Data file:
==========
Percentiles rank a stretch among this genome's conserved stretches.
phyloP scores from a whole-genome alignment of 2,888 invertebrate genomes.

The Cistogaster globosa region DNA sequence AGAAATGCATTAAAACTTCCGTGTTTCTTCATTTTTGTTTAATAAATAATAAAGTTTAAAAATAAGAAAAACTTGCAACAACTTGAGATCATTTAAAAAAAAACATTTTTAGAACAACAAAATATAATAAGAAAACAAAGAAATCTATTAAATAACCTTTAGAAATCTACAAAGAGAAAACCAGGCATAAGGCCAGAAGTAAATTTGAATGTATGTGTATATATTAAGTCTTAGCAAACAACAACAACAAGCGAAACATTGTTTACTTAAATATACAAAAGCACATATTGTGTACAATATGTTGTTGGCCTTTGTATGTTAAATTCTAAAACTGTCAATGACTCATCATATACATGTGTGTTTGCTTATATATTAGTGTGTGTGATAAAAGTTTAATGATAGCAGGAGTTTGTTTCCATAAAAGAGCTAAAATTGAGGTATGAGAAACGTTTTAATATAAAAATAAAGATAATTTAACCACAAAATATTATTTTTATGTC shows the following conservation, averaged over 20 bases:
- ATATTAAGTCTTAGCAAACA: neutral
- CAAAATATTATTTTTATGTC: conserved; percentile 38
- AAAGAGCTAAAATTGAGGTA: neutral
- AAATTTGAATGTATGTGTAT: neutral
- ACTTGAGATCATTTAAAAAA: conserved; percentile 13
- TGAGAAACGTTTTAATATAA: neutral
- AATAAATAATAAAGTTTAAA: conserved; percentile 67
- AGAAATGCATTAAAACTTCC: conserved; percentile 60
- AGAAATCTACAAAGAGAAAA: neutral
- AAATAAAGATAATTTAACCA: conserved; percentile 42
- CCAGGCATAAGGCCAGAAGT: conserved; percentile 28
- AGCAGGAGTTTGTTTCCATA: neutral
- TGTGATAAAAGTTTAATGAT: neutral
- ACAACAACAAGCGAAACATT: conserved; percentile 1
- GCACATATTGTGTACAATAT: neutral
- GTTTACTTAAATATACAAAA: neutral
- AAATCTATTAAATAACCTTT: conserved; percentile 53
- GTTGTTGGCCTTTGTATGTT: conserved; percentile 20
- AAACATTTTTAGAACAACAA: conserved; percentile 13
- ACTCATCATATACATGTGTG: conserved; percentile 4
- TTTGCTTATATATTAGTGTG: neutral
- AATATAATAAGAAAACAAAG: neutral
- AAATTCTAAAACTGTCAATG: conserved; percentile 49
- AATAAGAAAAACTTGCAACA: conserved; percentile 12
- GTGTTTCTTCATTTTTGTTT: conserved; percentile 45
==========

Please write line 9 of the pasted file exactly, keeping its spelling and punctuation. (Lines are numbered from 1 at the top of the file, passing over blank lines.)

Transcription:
- TGAGAAACGTTTTAATATAA: neutral